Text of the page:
The kitchen of this 3,200 square foot home in Nicasio, California cleverly downplays most of its practical functions, not by hiding them, but by seamlessly integrating them with the surrounding indoor and outdoor areas. What emerges is less of a well-define traditional “kitchen” than a series of fluid spaces integral to movement through the house. In this sense, one doesn’t look at the kitchen as an isolated room so much as through it to something far better beyond.
The prime functions sit behind a high counter, which has a backing of steel plate with a natural blued finish that strongly anchors the dining area while maintaining openness and view. We carefully selected this exposed sheet steel for its Rothko-like, painterly and organic feel. Behind the counter are the stove, sink prep area, and entry station for keys and packages. This working area is directly adjacent to the door to the pool terrace and casual family entry and is open on all sides, with views out into the landscape in every direction.
To maintain this amount of glass and view, we shifted all of the kitchen storage to a wall of Douglas Fir cabinetry adjacent to the dining area. This cabinet piece houses the refrigerator, wine storage, and pantry as well as a service counter and bar. The bar’s translucent glass backsplash divides the kitchen from an exterior mudroom used to collect objects found on hikes across the 40 acre site. As this outdoor “museum” of found objects changes, so too do the shadows they caste through this glass. The main cabinet then continues through the space becoming the threshold into the living areas from the front door as well as housing the fireplace and hearth in the adjacent living room.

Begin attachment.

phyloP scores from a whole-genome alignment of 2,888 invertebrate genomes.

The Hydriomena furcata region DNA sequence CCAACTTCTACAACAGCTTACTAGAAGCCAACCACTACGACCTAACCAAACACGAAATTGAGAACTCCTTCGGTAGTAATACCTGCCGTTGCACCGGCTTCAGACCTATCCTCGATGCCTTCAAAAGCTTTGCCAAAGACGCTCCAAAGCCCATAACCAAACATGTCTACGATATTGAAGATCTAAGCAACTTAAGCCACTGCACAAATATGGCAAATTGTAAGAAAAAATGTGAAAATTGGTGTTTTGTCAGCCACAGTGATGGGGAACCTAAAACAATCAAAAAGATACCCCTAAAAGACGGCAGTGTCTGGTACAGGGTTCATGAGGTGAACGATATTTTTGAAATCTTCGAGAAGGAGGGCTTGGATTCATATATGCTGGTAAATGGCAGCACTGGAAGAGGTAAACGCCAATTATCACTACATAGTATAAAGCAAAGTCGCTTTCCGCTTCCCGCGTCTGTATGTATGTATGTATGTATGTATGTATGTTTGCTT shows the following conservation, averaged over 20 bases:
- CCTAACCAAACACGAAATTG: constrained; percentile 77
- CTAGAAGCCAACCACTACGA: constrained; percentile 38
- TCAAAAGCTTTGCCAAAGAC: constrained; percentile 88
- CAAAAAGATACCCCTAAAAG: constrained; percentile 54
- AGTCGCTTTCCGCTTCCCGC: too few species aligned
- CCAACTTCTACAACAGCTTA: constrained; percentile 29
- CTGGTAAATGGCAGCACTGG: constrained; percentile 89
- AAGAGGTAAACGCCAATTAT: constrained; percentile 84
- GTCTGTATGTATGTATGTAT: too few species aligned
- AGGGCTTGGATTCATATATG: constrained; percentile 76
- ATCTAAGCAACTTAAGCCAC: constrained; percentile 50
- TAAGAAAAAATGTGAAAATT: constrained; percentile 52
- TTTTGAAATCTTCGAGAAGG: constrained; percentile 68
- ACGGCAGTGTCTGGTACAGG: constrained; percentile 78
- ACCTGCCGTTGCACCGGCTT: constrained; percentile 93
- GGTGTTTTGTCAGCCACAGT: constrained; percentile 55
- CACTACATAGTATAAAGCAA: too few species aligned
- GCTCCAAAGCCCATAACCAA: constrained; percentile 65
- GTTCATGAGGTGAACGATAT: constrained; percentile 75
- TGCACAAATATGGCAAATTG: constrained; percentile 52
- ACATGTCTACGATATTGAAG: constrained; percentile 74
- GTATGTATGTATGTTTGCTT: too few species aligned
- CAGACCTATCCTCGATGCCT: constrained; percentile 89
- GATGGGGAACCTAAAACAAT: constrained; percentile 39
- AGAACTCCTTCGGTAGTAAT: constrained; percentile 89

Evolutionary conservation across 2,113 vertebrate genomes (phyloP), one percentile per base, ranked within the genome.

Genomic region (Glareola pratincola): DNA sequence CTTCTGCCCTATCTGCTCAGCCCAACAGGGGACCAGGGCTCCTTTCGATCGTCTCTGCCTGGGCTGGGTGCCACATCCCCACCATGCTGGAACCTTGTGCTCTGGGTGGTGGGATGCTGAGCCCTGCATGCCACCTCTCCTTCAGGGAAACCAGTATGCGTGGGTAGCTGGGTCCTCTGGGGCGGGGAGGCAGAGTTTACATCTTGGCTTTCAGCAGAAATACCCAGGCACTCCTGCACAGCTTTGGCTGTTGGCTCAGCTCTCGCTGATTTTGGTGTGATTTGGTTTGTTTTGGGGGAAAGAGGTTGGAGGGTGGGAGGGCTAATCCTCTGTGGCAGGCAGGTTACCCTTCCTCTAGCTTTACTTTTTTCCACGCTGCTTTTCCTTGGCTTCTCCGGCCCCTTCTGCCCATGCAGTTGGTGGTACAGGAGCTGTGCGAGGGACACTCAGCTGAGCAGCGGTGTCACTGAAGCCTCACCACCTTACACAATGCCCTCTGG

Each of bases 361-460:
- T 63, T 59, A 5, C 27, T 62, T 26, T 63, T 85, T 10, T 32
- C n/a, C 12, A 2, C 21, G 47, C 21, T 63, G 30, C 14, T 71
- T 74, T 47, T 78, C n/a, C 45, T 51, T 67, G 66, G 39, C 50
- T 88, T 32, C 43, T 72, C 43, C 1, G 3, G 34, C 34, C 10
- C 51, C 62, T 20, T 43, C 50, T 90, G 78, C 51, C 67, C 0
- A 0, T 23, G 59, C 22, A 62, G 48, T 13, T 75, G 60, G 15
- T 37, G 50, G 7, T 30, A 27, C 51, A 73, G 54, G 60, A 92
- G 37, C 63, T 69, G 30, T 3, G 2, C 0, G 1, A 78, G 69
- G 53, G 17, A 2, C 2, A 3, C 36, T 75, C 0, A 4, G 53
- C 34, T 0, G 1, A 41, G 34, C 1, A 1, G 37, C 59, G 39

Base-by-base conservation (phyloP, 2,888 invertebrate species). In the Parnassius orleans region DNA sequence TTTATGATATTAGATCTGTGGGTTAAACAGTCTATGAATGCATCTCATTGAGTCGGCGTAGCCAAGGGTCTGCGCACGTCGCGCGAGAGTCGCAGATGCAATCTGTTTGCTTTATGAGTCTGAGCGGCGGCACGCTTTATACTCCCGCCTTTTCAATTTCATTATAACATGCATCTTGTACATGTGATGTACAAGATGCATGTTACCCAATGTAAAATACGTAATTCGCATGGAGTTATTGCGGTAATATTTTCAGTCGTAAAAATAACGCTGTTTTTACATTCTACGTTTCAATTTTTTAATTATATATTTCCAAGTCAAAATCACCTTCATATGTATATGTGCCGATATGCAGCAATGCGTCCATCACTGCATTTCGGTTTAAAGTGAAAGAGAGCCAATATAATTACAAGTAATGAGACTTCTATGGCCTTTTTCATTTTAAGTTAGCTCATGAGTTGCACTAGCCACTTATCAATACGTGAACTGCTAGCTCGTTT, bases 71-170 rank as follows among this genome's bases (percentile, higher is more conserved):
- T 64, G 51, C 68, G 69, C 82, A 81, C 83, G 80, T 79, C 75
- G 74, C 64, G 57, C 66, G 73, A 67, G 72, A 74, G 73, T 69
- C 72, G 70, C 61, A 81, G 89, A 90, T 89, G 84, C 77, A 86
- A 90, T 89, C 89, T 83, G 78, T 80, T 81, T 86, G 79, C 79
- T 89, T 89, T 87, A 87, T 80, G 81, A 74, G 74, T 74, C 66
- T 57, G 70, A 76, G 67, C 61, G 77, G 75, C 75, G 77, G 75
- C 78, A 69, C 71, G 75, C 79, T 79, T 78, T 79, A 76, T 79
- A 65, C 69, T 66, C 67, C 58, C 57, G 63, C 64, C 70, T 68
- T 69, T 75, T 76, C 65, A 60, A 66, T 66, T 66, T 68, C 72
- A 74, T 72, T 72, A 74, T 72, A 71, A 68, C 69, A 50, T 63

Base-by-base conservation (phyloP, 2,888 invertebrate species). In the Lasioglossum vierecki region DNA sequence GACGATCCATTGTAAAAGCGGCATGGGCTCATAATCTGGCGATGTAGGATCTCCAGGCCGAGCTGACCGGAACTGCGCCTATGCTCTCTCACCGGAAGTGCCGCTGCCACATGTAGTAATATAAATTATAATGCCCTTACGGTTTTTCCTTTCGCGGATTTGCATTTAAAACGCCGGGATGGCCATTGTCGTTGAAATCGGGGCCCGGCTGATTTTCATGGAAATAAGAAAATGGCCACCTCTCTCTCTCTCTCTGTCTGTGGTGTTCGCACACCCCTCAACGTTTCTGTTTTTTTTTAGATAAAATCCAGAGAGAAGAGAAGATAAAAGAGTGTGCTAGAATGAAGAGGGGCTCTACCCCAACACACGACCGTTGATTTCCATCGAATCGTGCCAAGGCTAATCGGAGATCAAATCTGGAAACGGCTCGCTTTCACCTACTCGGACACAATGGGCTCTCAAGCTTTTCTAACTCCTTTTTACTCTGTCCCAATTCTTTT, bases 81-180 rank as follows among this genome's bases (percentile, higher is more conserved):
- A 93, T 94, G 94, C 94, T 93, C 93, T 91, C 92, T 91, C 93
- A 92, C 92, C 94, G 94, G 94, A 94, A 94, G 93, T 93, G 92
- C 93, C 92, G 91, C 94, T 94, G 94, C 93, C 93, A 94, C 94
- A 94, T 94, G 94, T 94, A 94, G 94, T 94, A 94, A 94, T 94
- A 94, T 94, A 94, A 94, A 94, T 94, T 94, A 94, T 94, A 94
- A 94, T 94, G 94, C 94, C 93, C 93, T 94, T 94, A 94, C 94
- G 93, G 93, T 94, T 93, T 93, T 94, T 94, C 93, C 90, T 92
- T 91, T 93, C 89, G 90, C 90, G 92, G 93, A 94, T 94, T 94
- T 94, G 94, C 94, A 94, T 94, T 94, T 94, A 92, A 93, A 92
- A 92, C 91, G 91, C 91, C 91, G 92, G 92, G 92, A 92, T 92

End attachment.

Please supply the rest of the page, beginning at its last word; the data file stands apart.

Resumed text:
Overall, the project’s intent is to intensify an awareness of the natural systems that surround us, particularly their tendency towards movement and change, in order to foster a constant desire to move through the building and back out into the surrounding landscape. The title of the project, Crook | Cup | Bow | Twist (categories of wood deformation) refers conceptually to the latent potential energy in all natural systems towards movement and highlights our often futile attempts to fight against it. By making present these gestures of the natural world, we set in motion new ways of reading and experiencing our environment -- a critical agenda for the next generation of sustainable architecture. As an integral piece of this home, we tried to design even the most functional space with this ethos in mind. The kitchen is the knot at the center of movement through the house as well as frame for our focus on the natural world beyond.